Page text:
EPA Rule Powers Clean Tech Engine, Jobs in Ohio
CLEAN TECH BOOSTS JOBS, SAVES MONEY, CUTS POLLUTION, DRIVES PERFORMANCE
If you drive a big pick-up truck at work or when you hunt or fish, you know there are more choices when it comes to engine technology. Recently, NWF joined industry-leader Dmax Co., union members and the BlueGreen Alliance in Moraine, Ohio to highlight the role the U.S. EPA’s heavy duty truck rule can play in driving better performance and increasing environmental benefits. The centerpiece of the event was Dmax’s industry leading Duramax 6.6 liter V8 diesel engine, built by 416 hourly and 112 salaried southern Ohio workers at an ISO certified landfill-free facility.
The award winning engine is built for the GMC Sierra and Silverado trucks, provides 397 horsepower and 765 lbs torque, making towing boats and recreational vehicles up and down mountains really easy and safe. The Duramax engine also exceeds EPA requirements for eliminating particulates from tailpipe emissions. An independent 3rd party rated the engine ‘best in class.’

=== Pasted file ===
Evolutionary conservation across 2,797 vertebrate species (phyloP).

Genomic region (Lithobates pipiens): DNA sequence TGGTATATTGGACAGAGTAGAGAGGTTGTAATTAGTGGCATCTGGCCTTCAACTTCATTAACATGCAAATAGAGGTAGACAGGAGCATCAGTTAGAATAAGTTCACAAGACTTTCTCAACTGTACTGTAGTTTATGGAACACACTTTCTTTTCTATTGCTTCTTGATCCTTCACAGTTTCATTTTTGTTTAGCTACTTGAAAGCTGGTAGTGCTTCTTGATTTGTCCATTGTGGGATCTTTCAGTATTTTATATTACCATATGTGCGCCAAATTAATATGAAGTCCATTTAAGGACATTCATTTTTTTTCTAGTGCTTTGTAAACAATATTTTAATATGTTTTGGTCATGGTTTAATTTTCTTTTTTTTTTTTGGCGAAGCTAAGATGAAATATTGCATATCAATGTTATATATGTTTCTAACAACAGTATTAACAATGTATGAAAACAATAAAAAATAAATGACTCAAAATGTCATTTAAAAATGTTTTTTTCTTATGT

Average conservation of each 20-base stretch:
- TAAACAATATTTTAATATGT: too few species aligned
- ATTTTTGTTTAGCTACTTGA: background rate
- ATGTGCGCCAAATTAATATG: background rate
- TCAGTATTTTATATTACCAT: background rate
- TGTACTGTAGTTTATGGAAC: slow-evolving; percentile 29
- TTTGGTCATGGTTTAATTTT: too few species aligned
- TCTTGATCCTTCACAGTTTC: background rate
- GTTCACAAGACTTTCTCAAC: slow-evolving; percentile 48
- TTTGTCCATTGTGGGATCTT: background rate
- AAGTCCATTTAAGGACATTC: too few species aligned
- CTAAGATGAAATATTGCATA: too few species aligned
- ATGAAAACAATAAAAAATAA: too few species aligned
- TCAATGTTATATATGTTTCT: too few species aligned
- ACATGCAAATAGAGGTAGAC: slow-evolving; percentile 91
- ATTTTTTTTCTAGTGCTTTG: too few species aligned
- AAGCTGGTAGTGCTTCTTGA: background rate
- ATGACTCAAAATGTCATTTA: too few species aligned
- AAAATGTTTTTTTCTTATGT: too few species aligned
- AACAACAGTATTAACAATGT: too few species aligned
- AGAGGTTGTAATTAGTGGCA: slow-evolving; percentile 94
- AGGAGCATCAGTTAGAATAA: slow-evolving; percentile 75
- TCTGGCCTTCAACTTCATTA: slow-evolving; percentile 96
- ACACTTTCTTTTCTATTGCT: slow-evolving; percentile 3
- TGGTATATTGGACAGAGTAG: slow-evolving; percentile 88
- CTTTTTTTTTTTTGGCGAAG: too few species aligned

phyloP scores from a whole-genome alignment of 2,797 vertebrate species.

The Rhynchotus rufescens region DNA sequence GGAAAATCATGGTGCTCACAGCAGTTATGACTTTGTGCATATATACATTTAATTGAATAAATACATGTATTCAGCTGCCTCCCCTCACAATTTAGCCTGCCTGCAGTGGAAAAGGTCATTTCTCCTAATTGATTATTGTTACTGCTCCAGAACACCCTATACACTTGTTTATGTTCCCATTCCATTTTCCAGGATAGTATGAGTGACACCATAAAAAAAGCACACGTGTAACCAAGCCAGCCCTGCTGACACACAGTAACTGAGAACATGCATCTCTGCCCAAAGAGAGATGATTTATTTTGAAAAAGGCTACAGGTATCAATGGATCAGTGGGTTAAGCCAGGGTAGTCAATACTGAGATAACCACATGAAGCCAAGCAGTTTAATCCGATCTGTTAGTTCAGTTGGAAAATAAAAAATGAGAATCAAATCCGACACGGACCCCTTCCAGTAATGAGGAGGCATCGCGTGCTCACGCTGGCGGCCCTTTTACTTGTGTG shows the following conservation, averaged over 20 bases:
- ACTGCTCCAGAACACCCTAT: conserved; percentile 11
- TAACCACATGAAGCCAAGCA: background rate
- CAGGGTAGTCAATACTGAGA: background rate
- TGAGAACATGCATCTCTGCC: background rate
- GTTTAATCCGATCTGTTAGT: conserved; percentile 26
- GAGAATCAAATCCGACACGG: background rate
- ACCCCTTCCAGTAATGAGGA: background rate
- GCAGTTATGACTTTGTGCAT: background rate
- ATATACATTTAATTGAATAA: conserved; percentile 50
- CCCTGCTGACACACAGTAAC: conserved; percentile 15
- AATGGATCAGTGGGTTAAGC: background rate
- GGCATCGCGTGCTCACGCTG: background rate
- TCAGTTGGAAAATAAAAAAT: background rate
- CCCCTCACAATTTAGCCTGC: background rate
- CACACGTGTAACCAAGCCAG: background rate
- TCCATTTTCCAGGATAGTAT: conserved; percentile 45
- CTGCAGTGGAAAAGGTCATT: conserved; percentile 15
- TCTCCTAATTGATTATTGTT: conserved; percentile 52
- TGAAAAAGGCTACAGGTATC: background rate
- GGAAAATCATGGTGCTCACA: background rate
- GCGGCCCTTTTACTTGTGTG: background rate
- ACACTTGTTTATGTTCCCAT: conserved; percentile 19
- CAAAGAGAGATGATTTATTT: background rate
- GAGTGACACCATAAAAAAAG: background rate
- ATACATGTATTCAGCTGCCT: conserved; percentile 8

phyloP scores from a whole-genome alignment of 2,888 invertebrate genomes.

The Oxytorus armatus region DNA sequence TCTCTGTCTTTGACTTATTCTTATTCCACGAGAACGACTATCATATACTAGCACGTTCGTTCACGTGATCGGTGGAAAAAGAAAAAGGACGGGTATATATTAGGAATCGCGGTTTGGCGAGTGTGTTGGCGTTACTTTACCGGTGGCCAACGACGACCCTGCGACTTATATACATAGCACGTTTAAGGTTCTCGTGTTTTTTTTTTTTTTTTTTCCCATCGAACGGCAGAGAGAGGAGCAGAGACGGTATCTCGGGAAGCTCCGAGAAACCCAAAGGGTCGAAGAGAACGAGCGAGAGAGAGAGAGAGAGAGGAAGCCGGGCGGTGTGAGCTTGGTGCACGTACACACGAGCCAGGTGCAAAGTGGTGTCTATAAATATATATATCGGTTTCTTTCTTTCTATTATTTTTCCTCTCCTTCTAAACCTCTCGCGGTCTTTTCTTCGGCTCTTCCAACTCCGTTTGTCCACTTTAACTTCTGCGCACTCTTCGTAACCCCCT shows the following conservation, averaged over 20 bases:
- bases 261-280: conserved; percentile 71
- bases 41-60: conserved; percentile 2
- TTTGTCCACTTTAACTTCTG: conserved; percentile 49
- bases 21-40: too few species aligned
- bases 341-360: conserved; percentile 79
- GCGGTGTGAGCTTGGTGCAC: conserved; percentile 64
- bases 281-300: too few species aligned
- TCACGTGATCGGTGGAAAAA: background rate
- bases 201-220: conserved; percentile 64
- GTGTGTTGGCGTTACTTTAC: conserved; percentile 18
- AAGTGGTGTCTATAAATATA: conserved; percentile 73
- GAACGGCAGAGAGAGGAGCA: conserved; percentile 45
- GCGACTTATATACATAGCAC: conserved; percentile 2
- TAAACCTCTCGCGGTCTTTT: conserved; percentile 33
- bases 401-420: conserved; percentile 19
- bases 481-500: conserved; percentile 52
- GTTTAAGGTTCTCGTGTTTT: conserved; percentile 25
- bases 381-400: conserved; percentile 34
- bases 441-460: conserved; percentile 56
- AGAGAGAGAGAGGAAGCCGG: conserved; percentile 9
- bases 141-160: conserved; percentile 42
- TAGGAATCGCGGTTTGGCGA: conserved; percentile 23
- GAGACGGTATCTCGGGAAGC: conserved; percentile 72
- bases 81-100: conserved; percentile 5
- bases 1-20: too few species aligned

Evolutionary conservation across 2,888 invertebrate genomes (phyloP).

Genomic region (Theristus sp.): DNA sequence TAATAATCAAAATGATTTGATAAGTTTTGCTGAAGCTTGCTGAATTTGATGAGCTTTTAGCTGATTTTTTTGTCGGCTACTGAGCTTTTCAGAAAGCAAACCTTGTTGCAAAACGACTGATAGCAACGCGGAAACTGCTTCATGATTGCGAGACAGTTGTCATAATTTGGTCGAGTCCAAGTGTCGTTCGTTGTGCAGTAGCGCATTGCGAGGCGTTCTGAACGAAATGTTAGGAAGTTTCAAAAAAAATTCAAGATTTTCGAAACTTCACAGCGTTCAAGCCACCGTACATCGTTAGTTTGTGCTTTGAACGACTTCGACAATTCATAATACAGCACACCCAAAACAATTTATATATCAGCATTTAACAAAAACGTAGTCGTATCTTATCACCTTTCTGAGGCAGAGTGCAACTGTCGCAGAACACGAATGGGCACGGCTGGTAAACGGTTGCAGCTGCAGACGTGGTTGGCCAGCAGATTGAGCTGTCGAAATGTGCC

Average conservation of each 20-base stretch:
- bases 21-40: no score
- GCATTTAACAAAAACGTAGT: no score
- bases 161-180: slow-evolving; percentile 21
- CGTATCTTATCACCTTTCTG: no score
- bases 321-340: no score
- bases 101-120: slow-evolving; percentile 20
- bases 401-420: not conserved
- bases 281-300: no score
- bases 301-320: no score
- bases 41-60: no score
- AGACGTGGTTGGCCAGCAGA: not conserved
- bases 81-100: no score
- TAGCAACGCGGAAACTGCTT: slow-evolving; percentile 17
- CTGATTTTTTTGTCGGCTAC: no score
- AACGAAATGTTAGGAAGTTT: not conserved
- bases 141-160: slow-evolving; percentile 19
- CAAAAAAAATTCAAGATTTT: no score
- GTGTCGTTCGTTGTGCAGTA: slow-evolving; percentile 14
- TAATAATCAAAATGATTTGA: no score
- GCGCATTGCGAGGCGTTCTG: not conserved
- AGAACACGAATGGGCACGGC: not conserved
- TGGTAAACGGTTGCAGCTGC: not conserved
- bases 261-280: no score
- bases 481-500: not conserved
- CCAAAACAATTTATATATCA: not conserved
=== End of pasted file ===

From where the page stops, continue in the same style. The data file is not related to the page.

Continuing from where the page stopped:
TV reporter: “You don’t usually see manufacturers, the union, environmentalists sitting together singing Kumbaya? How big is this deal?”
NWF: “It’s a hopeful opportunity. It makes improvements to the environment as it transforms an industry at the base of our economy, spurring jobs.”
HUNTERS & ANGLERS WANT CLEAN TECH & PERFORMANCE
“If I walked into the Dmax plant right now and asked who wanted to go hunting or fishing, I bet more than half the plant would walk out with me. Stewardship is so important to people who hunt and fish – they want to improve the environment because they take advantage of it. If you want a truck that works, that brings greater efficiency and cuts pollution, it’s being built right here in Dayton.” – Marc Sommer, an Ohio sportsman
LESS OIL, LESS GLOBAL WARMING POLLUTION, SAVINGS FOR BUSINESS AND DRIVERS
Released in August 2011, the U.S. EPA heavy duty fuel efficiency standard nets oil savings of 530 million barrels, reduces carbon pollution by 270 million metric tons, and saves the public $42 billion. For trucking businesses, the net savings average $3,000 for utility trucks, $6,000 for work pick-ups and up to $73,000 for long haul tractor-trailers. Needless to say, the compounded savings to fleet owners are very significant.COLLABORATION FOR SUCCESS
Ultimately, by working together, the EPA and the National Highway Traffic Safety Administration (NHTSA), industry, labor and, yes, us in the environmental movement, we’ve delivered greater efficiency, greater performance, less pollution, more and better choices for consumers, more innovation yet to come, and more jobs here in Ohio and across the Midwest.
For more information, download NWF’s “Trucks that Work” report.